Mistake: Talking negatively about a current or previous employer – 58 percent

Tip: This is a good way to be labeled as a troublemaker. Even if you are
completely justified in your assessment of a past employer, don't badmouth
him/her. Focus on what you learned from that company and how it's relevant to
the job at hand.

Mistake: Failure to make eye contact (72 percent) or smile (42 percent), bad
posture (38 percent) and a weak handshake (28 percent)

Tip: Body language speaks volumes. Chin up, back straight, big smile, firm
but not too firm handshake and look straight at the interviewer.

Mistake: Not providing specific examples - 34 percent

Tip: Vague responses can sometimes imply a lack of knowledge or experience.
Come equipped with specific examples of how you contributed to the success of
other organizations, quantifying results whenever possible.

"One-in-four workers plan to find new jobs this year or next," said Rosemary

Vice President of Human Resources at CareerBuilder. "A job interview can be
one of the most nerve-wracking experiences out there, so it's important to
plan and practice. Have a friend run through a mock interview with you,
asking questions you think will come up and some curve balls you're not
expecting. Thoroughly research the company ahead of time and draft responses
that incorporate your accomplishments. The more prepared you are, the less
likely you are to run into mishaps."

Survey Methodology

This survey was conducted online within the U.S. by Harris Interactive^© on
behalf of CareerBuilder among 2,611 hiring managers and human resource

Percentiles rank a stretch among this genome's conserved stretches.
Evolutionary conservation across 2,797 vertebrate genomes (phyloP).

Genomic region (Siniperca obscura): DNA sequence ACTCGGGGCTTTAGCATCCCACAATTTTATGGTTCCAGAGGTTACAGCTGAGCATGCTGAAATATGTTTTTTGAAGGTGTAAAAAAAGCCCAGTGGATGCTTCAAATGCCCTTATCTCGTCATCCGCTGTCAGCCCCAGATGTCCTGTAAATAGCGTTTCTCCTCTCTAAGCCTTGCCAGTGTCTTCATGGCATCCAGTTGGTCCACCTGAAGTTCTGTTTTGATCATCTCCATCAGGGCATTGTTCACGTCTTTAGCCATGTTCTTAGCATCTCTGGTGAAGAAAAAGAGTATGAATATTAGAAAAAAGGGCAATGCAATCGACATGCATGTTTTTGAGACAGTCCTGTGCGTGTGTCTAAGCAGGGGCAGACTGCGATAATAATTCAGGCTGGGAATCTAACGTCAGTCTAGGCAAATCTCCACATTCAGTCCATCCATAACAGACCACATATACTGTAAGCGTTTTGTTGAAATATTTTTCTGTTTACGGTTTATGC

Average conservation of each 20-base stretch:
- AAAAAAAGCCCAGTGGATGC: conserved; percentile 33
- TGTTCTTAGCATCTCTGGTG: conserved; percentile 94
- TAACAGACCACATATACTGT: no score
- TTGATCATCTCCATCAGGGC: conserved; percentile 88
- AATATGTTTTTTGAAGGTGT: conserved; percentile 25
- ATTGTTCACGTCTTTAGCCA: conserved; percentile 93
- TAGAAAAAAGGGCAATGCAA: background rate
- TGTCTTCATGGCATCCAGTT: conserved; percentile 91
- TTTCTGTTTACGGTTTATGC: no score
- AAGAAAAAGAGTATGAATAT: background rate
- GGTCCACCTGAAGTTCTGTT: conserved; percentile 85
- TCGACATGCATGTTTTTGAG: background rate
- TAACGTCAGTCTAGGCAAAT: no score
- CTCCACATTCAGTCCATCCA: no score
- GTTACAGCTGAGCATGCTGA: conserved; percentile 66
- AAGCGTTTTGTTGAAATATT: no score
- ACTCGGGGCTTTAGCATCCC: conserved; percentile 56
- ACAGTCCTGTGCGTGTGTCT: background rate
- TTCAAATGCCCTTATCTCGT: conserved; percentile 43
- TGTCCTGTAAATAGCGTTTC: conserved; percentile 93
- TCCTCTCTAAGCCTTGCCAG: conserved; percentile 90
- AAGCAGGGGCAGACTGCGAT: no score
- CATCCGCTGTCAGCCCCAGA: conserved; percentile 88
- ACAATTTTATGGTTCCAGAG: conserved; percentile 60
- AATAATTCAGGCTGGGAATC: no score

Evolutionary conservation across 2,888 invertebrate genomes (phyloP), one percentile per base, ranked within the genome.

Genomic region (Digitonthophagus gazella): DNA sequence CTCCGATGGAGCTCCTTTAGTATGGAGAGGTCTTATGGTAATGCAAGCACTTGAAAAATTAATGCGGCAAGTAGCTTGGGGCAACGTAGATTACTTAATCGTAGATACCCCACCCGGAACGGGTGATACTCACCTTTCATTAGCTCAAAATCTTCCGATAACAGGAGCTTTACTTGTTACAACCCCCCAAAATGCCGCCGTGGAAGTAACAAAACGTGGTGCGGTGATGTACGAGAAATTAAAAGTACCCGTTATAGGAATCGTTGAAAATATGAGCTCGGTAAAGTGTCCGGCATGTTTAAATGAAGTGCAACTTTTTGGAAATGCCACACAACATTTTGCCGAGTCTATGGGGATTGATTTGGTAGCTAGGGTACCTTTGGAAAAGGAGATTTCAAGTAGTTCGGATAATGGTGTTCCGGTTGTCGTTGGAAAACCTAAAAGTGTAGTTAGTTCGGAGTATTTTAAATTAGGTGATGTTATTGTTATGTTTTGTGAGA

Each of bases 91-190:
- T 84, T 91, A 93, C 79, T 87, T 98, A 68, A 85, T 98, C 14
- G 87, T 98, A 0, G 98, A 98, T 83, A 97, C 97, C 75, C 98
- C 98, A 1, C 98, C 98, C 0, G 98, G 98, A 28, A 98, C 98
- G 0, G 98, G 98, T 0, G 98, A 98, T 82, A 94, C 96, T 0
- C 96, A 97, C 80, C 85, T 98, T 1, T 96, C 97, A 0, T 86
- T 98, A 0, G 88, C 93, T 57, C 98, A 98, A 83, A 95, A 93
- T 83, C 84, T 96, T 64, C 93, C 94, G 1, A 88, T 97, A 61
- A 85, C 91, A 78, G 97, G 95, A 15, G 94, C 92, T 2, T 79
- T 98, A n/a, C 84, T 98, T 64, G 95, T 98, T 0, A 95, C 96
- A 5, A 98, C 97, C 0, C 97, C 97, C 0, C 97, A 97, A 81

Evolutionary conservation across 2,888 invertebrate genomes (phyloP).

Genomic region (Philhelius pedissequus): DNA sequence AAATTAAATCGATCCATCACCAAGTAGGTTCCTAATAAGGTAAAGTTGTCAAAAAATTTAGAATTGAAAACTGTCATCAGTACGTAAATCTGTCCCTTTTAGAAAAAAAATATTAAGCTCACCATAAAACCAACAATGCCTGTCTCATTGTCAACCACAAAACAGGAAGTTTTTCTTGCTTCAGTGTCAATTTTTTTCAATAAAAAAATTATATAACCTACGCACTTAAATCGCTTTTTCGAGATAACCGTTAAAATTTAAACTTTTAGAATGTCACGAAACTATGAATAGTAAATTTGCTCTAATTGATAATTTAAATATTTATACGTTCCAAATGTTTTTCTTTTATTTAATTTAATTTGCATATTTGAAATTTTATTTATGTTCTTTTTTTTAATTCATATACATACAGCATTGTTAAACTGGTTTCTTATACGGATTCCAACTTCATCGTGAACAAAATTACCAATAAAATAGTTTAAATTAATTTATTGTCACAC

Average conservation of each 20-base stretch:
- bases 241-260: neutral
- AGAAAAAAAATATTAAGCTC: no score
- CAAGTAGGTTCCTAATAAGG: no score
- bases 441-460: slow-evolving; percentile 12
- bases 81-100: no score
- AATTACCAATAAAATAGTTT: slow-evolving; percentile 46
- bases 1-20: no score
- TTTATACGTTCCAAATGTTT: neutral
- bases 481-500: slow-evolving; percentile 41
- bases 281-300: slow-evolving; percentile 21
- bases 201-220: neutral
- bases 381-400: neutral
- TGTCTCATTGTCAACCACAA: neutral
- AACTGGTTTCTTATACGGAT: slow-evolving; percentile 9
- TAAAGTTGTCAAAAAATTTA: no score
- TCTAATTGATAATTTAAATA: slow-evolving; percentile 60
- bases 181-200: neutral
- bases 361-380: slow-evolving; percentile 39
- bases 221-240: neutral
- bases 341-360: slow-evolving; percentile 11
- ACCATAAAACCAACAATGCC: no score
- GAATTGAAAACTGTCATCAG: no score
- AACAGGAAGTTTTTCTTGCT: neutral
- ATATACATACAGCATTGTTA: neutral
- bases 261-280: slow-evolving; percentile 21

professionals and 3,991 workers (employed full-time, not self-employed,
non-government) between November 1 and November 30, 2012 (percentages for some
questions are based on a subset, based on their responses to certain
questions). With pure probability samples of 2,611 and 3,991, one could say
with a 95 percent probability that the overall results have a sampling error
of +/- 1.92 and +/-1.55 percentage points, respectively. Sampling error for
data from sub-samples is higher and varies.

About CareerBuilder®

CareerBuilder is the global leader in human capital solutions, helping
companies target and attract their most important asset - their people. Its
online career site,®, is the largest in the United States
with more than 24 million unique visitors, 1 million jobs and 49 million
resumes. CareerBuilder works with the world's top employers, providing
resources for everything from employment branding and talent intelligence to
recruitment support. More than 10,000 websites, including 140 newspapers and
broadband portals such as MSN and AOL, feature CareerBuilder's proprietary job
search technology on their career sites. Owned by Gannett Co., Inc.
(NYSE:GCI), Tribune Company and The McClatchy Company (NYSE:MNI),
CareerBuilder and its subsidiaries operate in the United States, Europe, South
America, Canada and Asia. For more information, visit

Media Contact
Jennifer Grasz

SOURCE CareerBuilder